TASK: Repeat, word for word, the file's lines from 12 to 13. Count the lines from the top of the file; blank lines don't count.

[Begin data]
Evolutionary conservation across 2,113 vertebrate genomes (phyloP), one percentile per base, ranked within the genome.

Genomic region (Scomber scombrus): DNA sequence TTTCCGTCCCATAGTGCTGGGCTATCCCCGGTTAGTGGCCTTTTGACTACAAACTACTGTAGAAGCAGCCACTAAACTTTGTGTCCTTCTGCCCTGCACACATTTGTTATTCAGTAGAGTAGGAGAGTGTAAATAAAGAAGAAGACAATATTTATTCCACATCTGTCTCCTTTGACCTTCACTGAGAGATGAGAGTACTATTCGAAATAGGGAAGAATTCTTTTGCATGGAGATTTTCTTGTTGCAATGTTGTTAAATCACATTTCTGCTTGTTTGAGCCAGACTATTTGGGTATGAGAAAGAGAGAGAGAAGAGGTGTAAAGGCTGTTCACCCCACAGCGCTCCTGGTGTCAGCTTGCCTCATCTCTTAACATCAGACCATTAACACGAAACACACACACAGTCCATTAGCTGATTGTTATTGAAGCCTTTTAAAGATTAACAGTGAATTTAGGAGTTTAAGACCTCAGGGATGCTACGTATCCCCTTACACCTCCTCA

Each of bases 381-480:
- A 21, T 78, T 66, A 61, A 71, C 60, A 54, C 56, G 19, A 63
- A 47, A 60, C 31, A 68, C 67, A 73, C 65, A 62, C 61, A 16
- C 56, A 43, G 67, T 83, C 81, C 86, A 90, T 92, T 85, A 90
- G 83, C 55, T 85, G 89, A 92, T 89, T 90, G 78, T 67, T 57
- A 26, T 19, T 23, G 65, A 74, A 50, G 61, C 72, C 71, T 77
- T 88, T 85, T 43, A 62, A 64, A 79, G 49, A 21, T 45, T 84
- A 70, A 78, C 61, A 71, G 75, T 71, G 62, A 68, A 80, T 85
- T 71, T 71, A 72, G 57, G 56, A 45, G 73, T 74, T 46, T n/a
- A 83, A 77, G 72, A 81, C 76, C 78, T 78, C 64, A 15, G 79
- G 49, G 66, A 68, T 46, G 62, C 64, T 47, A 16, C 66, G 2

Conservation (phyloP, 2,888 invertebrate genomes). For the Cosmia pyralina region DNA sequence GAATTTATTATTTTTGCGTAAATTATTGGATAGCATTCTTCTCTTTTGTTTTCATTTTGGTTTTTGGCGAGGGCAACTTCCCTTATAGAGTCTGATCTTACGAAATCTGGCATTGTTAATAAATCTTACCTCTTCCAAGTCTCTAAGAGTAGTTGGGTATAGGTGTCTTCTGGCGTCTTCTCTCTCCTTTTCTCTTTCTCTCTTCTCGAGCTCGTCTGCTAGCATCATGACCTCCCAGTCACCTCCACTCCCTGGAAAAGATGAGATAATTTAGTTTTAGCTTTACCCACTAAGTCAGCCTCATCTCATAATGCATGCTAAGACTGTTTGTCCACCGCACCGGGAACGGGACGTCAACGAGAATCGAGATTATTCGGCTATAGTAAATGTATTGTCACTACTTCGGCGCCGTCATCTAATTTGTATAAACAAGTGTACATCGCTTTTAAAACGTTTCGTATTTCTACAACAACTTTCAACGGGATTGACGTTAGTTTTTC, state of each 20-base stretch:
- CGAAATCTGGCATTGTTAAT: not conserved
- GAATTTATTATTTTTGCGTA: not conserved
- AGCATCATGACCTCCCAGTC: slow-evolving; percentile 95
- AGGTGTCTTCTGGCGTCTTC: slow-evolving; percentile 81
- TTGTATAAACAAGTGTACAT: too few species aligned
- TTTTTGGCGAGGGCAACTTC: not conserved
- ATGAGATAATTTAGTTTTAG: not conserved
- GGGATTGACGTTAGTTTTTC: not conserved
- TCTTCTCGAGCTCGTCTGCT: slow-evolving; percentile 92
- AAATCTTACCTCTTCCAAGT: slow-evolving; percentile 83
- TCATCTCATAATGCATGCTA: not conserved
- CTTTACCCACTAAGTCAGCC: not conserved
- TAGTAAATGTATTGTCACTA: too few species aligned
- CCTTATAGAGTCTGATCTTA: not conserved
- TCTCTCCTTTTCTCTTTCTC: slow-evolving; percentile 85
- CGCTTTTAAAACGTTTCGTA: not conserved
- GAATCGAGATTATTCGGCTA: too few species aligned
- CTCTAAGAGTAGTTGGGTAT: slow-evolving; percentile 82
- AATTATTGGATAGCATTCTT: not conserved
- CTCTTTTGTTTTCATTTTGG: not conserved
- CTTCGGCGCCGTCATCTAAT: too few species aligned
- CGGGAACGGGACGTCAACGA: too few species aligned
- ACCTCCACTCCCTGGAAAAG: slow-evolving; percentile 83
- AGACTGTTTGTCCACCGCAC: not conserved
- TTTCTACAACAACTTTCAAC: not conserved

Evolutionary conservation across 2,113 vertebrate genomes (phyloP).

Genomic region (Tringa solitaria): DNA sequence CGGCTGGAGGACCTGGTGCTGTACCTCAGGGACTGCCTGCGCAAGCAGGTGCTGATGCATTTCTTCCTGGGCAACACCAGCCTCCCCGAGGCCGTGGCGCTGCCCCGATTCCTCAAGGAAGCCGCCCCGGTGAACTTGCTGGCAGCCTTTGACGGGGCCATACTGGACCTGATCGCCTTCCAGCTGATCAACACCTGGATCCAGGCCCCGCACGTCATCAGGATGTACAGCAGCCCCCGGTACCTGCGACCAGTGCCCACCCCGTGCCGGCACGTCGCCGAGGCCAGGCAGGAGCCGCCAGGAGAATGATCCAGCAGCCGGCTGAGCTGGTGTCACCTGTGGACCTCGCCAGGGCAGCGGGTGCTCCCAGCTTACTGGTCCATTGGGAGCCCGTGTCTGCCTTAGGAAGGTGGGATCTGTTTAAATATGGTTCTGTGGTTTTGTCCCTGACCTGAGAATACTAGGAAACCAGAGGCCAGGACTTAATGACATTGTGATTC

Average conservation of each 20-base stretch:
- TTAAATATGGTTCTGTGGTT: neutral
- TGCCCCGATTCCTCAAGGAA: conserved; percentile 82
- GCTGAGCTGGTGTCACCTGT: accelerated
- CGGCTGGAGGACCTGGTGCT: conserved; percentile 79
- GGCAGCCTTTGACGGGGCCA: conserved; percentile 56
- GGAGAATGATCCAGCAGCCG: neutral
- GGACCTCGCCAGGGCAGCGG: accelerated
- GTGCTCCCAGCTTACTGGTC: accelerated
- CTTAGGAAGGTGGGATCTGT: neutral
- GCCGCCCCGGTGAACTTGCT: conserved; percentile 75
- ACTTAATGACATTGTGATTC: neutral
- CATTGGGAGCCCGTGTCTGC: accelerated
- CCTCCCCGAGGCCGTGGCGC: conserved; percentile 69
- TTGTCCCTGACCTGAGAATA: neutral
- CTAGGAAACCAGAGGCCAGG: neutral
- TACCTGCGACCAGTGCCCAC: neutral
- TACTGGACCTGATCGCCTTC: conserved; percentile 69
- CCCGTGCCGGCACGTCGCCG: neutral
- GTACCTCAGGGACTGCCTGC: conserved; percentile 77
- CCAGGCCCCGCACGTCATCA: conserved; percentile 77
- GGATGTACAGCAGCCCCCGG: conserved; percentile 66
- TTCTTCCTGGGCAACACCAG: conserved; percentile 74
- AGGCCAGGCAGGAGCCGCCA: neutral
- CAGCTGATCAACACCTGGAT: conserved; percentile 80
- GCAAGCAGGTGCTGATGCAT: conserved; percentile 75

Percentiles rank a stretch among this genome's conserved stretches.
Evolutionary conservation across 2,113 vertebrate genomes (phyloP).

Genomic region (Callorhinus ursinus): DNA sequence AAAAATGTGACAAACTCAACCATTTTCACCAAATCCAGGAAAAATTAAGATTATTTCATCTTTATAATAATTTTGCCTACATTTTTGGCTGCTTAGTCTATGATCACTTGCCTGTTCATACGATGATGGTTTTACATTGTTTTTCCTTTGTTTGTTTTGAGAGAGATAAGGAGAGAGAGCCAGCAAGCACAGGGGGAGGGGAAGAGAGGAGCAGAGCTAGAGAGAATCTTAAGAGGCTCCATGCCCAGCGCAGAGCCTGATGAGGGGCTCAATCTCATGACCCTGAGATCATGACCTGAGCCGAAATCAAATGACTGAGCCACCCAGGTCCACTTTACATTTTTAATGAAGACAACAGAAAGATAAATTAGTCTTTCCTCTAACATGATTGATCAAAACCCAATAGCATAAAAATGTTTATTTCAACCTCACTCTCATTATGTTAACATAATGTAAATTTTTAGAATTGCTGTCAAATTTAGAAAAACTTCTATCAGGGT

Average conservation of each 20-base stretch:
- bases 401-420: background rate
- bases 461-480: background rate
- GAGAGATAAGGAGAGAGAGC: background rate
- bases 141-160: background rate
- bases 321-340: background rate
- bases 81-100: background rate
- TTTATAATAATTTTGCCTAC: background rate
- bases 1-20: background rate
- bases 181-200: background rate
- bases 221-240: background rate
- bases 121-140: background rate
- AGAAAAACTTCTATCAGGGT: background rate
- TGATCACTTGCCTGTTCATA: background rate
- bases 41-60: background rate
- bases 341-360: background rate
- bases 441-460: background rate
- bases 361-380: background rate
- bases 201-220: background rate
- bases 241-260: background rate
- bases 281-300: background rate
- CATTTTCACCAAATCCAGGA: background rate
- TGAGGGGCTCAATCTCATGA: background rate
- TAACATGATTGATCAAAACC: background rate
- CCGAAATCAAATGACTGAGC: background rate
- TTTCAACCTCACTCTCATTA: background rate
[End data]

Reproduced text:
- A 83, A 77, G 72, A 81, C 76, C 78, T 78, C 64, A 15, G 79
- G 49, G 66, A 68, T 46, G 62, C 64, T 47, A 16, C 66, G 2